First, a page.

Investors in Russia’s troubled economy met with Prime Minister Sergei V. Kiriyenko on Thursday, hoping for reassurance that the government is actually going ahead with the financial reforms it promised the International Monetary Fund before being granted a huge loan this month.
Despite the $22.6-billion IMF package for this year and next, the stricken Russian equity market has slid 5.8% in the last two weeks because investors still aren’t confident that the government means business.
Those continuing doubts were reflected in Thursday’s decision by international ratings agency Fitch IBCA to downgrade Russia’s long-term foreign-currency debt rating from BB to BB-, citing the administration’s failure to push a package of urgent economic reforms through the Communist-dominated lower house of parliament, the Duma. Standard & Poor’s lowered Russia’s rating last month.
“The uncertainty that the package is still out there, as well as the continued skepticism about the ability to implement it . . . is keeping investors out of the market,” Joseph Strubel, a fund manager at MFK Renaissance in Moscow, said before the meeting.
But Russian officials emerged beaming and upbeat from a session in which they had determinedly talked up their country’s prospects. Finance Minister Mikhail M. Zadornov said he is optimistic about the next three months, pointing out that cash revenues had increased 8% in the first half of 1998 and that the government had “outlined a tough financial plan for the next six months.”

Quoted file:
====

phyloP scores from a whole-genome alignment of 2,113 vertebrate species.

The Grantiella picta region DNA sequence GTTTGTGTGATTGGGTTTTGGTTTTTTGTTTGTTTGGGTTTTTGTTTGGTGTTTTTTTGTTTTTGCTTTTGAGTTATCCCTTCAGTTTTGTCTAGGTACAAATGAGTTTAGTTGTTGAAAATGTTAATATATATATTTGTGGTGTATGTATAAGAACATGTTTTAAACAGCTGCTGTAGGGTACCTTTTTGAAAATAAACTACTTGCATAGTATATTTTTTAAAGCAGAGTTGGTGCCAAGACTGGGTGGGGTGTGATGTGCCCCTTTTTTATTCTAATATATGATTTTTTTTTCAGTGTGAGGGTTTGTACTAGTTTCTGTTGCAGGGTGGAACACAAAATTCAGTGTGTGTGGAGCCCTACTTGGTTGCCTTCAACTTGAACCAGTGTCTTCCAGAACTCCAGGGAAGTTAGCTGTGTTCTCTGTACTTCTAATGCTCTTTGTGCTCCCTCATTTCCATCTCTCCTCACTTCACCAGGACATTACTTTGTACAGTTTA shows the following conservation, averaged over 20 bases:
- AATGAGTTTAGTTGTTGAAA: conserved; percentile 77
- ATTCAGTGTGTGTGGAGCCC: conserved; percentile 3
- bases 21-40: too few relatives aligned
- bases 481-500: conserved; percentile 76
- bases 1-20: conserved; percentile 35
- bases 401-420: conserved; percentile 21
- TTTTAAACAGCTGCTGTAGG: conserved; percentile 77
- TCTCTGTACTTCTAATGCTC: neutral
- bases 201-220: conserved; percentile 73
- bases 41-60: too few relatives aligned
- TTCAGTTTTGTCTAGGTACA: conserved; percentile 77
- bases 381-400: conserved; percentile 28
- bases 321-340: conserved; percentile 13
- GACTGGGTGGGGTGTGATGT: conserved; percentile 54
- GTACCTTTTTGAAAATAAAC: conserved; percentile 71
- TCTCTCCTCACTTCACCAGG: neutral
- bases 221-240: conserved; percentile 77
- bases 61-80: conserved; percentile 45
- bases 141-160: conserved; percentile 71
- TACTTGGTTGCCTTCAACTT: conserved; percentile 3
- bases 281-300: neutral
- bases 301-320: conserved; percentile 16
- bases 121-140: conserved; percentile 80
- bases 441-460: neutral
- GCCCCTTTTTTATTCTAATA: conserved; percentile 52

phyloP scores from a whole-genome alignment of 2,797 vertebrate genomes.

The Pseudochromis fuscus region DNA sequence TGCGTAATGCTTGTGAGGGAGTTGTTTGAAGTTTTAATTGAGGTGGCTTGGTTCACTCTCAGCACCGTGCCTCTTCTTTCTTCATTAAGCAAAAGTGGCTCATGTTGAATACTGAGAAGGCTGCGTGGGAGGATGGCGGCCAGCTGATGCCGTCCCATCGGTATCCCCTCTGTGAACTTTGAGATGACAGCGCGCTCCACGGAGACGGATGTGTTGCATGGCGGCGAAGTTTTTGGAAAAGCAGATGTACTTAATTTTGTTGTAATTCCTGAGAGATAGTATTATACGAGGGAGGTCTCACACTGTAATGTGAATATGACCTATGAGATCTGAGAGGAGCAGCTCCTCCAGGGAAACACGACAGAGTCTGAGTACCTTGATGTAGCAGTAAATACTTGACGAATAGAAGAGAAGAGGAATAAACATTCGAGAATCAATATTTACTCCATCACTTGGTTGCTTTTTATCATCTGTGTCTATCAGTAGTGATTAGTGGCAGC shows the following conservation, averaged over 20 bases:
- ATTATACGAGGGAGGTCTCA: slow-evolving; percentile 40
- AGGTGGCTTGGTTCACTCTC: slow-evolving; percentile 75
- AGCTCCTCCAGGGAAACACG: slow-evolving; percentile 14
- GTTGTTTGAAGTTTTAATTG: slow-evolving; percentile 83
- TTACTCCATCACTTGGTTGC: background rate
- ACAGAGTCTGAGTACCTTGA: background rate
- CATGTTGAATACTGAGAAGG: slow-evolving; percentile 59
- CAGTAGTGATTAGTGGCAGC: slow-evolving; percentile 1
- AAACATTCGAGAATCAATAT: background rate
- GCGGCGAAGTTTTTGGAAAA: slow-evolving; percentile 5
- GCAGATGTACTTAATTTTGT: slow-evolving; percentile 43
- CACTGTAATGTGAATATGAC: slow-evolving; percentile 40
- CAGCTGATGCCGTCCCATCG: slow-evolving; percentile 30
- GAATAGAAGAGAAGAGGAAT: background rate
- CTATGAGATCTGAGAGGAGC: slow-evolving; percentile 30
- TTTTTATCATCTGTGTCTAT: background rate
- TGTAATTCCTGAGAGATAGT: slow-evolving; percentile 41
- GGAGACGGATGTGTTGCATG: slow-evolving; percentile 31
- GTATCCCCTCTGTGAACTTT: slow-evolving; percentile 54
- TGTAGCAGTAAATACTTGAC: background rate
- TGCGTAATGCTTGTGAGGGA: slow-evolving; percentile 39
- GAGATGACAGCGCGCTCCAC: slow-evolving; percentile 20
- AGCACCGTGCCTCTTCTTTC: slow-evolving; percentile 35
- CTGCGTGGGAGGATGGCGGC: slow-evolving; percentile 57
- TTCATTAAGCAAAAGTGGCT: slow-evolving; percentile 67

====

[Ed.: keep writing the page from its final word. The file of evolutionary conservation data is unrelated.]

Zadornov insisted that Russia has reached a “turning point” in collecting tax revenues, a vital ingredient in persuading the IMF to hand out its next dollop of money in mid-September. Russia received a first payment of $4.6 billion last week.
Zadornov said tax collection improved in July and predicted the trend would continue. “In June, the collections were better than in May, and in July they were better again,” Zadornov said. “I expect this tendency to continue in August.”
Central Bank Chairman Sergei Dubinin dismissed the possibility that the struggling ruble would be devalued. A stable ruble is the cornerstone of Russia’s economic policy.
The Bank of Russia said Thursday its gold and foreign currency reserves were back up to levels above those at the beginning of the year, when it began to spend money to defend the weakening ruble--an announcement it hopes will lure investors back into the market.
Reserves were at $17.8 billion on Jan. 1, but fell to $13.6 billion by July 17. Since the IMF released the first installment of money to Russia last week, reserves have gone back up to $19.2 billion, the bank said.
When the Duma balked at tough cost-cutting legislation last week, President Boris N. Yeltsin signed it into law anyway by presidential decree: an effective way of sidestepping parliament in the short term, but also a step viewed by some as ultimately detrimental to Russia’s shaky democratic hopes.